Highland Planning Commission Tables Proposal
Bonus Audio – Changes In Uses:
In my time as a news reporter, it’s been my experience that public hearings have not historically produced much commentary from the public. That was certainly not the case at all during the joint public hearing held by the Highland Planning Commission, Board of Supervisors and the Town of Monterey. The purpose of the meeting was to receive public input on proposed changes to the County’s Zoning Ordinance, and close to 50 members of the public were in attendance to voice their opinions.
Planning Commission chairman Bill Rich opened the meeting with the explanation that they had been directed by the Supervisors to update the current zoning ordinance, then introduced Darrin Coffey, of the Berkeley Group, the consultant chosen to assist with the task.
“It has been my great pleasure to be working with this community’s appointed and elected officials for the past two years or so, updating the zoning ordinance. The zoning ordinance and the subdivision ordinance are two of the primary tools that you use in Virginia to regulate land use. One of the premises behind updating the zoning ordinance is “if it ain’t broke, don’t fix it.” Well, the zoning ordinance is broken. It is in many cases out of compliance with state code, it is unclear, it is contradictory – there are definitions that should be in it that aren’t, there are definitions that are dated, etc. And so, what we did in updating the zoning ordinance and combining the subdivision and zoning ordinance into one land use document is to try to simplify and clarify those tools.”
The overwhelming sentiment of the audience in attendance was that a portion of the proposal which was deemed “broken” did not need fixing. While there were some other comments on lack of specificity on roads in the document, as well as the limit placed on the number of horses which could be housed in a commercial stable, the most controversial change was to the conservation district currently in place. Mr. Coffey explained that the current district had no rhyme or reason to why properties were currently zoned as such, and the current proposal would place state, federal and private properties placing above 3,500 feet in elevation into a conservation overlay, for simplification and organizational purposes. Once the public meeting was opened, close to twenty residents spoke, including many who owned property in the areas slated for change, and all expressed reservations about the proposal, preferring to keep their land zoned as is, for a fear of new restrictions and regulations. County attorney Melissa Dowd also read a number of letters received into the record expressing similar sentiments.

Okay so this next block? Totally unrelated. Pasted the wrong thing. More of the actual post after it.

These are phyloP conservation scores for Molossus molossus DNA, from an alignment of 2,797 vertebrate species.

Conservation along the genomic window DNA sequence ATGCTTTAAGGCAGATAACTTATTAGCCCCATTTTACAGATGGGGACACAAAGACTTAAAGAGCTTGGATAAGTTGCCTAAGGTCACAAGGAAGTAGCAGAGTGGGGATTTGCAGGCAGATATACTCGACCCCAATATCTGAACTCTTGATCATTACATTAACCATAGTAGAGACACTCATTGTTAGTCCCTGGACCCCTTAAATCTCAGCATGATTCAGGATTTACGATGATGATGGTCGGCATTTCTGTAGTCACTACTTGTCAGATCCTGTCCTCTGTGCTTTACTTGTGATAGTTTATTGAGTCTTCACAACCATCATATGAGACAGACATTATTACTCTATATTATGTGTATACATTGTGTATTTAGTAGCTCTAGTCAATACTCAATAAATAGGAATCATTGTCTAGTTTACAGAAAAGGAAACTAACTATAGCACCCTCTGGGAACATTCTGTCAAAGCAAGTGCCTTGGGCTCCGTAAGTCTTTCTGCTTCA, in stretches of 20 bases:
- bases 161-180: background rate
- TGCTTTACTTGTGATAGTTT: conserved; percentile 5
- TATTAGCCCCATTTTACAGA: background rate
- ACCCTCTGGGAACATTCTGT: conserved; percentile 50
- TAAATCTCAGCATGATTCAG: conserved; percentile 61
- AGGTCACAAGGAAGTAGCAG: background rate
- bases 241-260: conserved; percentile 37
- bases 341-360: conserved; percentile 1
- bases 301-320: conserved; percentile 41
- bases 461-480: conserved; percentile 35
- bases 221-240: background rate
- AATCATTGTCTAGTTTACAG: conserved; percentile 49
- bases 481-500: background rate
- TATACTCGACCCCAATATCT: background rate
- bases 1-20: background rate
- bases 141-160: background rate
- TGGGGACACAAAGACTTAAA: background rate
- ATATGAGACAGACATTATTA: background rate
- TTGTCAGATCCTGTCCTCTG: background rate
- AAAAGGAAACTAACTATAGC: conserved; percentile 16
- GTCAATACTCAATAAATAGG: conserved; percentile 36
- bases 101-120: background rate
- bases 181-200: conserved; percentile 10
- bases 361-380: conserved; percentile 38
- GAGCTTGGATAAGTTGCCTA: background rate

Ms. Dowd and Mr. Coffey read lists of land uses which would not be permitted after the changes, as well as uses which would remain the same. This is available as bonus audio with this story on our website, alleghenymountainradio.org. It was also noted that any land use currently in place which would change under the proposal would be “grandfathered in” and allowed to continue – only new use proposals would be affected.
Planning Commission member Sue Cornelius noted that the Commission had spent much time and effort on consideration of the proposed change, and that the conservation district had actually been cut in half. It was also noted that the 3,500 foot deciding line was arbitrary in nature.
After the public meetings were closed, based on the amount of commentary heard, the Planning Commission opted not to forward the proposal to the Board of Supervisors, deciding instead to table it for further study.